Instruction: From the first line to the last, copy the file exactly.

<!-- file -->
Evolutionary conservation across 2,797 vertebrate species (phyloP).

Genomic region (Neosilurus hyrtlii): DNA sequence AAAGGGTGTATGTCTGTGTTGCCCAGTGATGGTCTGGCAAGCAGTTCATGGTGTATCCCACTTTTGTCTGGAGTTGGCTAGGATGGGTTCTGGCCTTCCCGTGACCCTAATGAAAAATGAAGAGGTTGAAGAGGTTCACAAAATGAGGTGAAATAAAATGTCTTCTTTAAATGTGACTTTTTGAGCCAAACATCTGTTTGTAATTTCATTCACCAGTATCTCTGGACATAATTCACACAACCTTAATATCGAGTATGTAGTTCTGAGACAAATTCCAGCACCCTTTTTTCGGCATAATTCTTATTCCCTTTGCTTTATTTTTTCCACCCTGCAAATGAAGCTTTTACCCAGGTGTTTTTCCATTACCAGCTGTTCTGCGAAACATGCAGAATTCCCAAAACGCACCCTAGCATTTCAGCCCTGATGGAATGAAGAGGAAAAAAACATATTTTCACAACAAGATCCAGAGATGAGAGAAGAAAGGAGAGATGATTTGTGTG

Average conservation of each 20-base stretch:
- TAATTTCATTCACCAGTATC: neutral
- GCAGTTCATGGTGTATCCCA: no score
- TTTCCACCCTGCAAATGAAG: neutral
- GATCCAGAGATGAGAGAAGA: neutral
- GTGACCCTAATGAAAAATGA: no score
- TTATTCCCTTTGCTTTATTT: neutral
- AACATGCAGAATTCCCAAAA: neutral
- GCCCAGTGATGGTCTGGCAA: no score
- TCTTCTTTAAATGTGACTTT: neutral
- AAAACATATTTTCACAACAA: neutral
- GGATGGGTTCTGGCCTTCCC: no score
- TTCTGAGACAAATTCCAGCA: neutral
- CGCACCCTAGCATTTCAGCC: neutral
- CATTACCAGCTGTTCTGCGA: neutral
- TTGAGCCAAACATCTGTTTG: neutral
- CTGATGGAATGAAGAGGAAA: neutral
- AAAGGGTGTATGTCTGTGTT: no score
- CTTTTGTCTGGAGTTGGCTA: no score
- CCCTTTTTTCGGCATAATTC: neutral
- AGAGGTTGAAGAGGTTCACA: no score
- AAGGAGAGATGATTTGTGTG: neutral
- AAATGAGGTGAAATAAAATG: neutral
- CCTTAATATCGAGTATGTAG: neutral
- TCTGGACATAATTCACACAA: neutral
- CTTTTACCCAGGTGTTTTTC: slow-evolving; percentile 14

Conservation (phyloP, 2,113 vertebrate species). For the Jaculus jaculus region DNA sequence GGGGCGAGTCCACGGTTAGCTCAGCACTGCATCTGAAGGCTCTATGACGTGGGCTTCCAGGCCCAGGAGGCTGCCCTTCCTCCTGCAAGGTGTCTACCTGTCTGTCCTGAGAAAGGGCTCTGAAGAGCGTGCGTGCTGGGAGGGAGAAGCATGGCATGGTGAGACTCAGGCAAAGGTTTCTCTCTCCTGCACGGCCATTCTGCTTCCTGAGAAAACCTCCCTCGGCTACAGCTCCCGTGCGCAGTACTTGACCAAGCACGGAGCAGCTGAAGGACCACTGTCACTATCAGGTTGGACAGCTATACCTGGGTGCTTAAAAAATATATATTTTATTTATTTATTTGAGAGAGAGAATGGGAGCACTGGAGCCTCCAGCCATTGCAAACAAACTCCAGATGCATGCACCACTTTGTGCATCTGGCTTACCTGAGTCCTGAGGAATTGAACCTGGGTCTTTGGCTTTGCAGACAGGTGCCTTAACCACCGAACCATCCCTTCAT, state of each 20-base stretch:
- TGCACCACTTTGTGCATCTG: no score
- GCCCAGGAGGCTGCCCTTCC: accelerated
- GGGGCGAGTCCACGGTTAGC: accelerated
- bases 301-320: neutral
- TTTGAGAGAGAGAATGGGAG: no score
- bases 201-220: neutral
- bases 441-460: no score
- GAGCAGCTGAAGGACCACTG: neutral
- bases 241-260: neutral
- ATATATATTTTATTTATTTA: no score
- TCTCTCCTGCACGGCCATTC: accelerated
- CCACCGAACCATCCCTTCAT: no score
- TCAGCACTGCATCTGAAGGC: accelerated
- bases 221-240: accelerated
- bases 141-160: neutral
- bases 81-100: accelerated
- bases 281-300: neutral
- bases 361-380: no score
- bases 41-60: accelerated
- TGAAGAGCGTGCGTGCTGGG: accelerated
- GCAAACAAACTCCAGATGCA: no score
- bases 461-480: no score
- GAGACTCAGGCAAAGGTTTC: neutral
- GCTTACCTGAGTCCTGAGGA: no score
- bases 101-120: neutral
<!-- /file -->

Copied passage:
Evolutionary conservation across 2,797 vertebrate species (phyloP).

Genomic region (Neosilurus hyrtlii): DNA sequence AAAGGGTGTATGTCTGTGTTGCCCAGTGATGGTCTGGCAAGCAGTTCATGGTGTATCCCACTTTTGTCTGGAGTTGGCTAGGATGGGTTCTGGCCTTCCCGTGACCCTAATGAAAAATGAAGAGGTTGAAGAGGTTCACAAAATGAGGTGAAATAAAATGTCTTCTTTAAATGTGACTTTTTGAGCCAAACATCTGTTTGTAATTTCATTCACCAGTATCTCTGGACATAATTCACACAACCTTAATATCGAGTATGTAGTTCTGAGACAAATTCCAGCACCCTTTTTTCGGCATAATTCTTATTCCCTTTGCTTTATTTTTTCCACCCTGCAAATGAAGCTTTTACCCAGGTGTTTTTCCATTACCAGCTGTTCTGCGAAACATGCAGAATTCCCAAAACGCACCCTAGCATTTCAGCCCTGATGGAATGAAGAGGAAAAAAACATATTTTCACAACAAGATCCAGAGATGAGAGAAGAAAGGAGAGATGATTTGTGTG

Average conservation of each 20-base stretch:
- TAATTTCATTCACCAGTATC: neutral
- GCAGTTCATGGTGTATCCCA: no score
- TTTCCACCCTGCAAATGAAG: neutral
- GATCCAGAGATGAGAGAAGA: neutral
- GTGACCCTAATGAAAAATGA: no score
- TTATTCCCTTTGCTTTATTT: neutral
- AACATGCAGAATTCCCAAAA: neutral
- GCCCAGTGATGGTCTGGCAA: no score
- TCTTCTTTAAATGTGACTTT: neutral
- AAAACATATTTTCACAACAA: neutral
- GGATGGGTTCTGGCCTTCCC: no score
- TTCTGAGACAAATTCCAGCA: neutral
- CGCACCCTAGCATTTCAGCC: neutral
- CATTACCAGCTGTTCTGCGA: neutral
- TTGAGCCAAACATCTGTTTG: neutral
- CTGATGGAATGAAGAGGAAA: neutral
- AAAGGGTGTATGTCTGTGTT: no score
- CTTTTGTCTGGAGTTGGCTA: no score
- CCCTTTTTTCGGCATAATTC: neutral
- AGAGGTTGAAGAGGTTCACA: no score
- AAGGAGAGATGATTTGTGTG: neutral
- AAATGAGGTGAAATAAAATG: neutral
- CCTTAATATCGAGTATGTAG: neutral
- TCTGGACATAATTCACACAA: neutral
- CTTTTACCCAGGTGTTTTTC: slow-evolving; percentile 14

Conservation (phyloP, 2,113 vertebrate species). For the Jaculus jaculus region DNA sequence GGGGCGAGTCCACGGTTAGCTCAGCACTGCATCTGAAGGCTCTATGACGTGGGCTTCCAGGCCCAGGAGGCTGCCCTTCCTCCTGCAAGGTGTCTACCTGTCTGTCCTGAGAAAGGGCTCTGAAGAGCGTGCGTGCTGGGAGGGAGAAGCATGGCATGGTGAGACTCAGGCAAAGGTTTCTCTCTCCTGCACGGCCATTCTGCTTCCTGAGAAAACCTCCCTCGGCTACAGCTCCCGTGCGCAGTACTTGACCAAGCACGGAGCAGCTGAAGGACCACTGTCACTATCAGGTTGGACAGCTATACCTGGGTGCTTAAAAAATATATATTTTATTTATTTATTTGAGAGAGAGAATGGGAGCACTGGAGCCTCCAGCCATTGCAAACAAACTCCAGATGCATGCACCACTTTGTGCATCTGGCTTACCTGAGTCCTGAGGAATTGAACCTGGGTCTTTGGCTTTGCAGACAGGTGCCTTAACCACCGAACCATCCCTTCAT, state of each 20-base stretch:
- TGCACCACTTTGTGCATCTG: no score
- GCCCAGGAGGCTGCCCTTCC: accelerated
- GGGGCGAGTCCACGGTTAGC: accelerated
- bases 301-320: neutral
- TTTGAGAGAGAGAATGGGAG: no score
- bases 201-220: neutral
- bases 441-460: no score
- GAGCAGCTGAAGGACCACTG: neutral
- bases 241-260: neutral
- ATATATATTTTATTTATTTA: no score
- TCTCTCCTGCACGGCCATTC: accelerated
- CCACCGAACCATCCCTTCAT: no score
- TCAGCACTGCATCTGAAGGC: accelerated
- bases 221-240: accelerated
- bases 141-160: neutral
- bases 81-100: accelerated
- bases 281-300: neutral
- bases 361-380: no score
- bases 41-60: accelerated
- TGAAGAGCGTGCGTGCTGGG: accelerated
- GCAAACAAACTCCAGATGCA: no score
- bases 461-480: no score
- GAGACTCAGGCAAAGGTTTC: neutral
- GCTTACCTGAGTCCTGAGGA: no score
- bases 101-120: neutral